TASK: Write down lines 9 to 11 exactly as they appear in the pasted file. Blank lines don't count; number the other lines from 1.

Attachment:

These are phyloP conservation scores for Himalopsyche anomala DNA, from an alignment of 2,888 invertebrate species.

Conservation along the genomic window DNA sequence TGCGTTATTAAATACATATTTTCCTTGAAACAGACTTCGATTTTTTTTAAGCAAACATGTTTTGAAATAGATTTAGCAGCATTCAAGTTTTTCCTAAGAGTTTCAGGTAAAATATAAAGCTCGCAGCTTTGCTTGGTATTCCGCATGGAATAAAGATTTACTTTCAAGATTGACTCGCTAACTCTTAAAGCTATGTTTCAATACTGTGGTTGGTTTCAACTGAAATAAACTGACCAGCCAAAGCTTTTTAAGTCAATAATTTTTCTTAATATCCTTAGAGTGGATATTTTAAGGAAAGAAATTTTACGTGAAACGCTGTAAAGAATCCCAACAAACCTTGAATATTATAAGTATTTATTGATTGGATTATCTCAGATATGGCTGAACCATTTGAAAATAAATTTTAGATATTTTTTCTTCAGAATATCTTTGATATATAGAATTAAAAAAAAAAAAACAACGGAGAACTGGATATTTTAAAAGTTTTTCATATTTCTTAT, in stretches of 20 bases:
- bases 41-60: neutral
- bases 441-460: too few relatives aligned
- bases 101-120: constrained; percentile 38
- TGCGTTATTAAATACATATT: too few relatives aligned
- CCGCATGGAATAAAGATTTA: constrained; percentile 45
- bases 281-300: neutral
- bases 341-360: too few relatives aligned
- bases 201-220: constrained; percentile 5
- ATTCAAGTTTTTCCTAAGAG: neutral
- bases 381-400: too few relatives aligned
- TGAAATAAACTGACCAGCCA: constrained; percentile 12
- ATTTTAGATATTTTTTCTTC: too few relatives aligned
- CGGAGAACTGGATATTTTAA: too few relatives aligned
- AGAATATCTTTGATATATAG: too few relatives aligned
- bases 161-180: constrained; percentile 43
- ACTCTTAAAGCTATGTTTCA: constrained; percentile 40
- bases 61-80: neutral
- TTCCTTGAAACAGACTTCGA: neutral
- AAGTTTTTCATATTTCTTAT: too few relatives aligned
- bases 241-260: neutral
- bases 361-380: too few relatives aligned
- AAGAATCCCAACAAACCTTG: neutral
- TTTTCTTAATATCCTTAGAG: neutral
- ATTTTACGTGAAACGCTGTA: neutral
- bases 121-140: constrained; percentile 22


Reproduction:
- bases 341-360: too few relatives aligned
- bases 201-220: constrained; percentile 5
- ATTCAAGTTTTTCCTAAGAG: neutral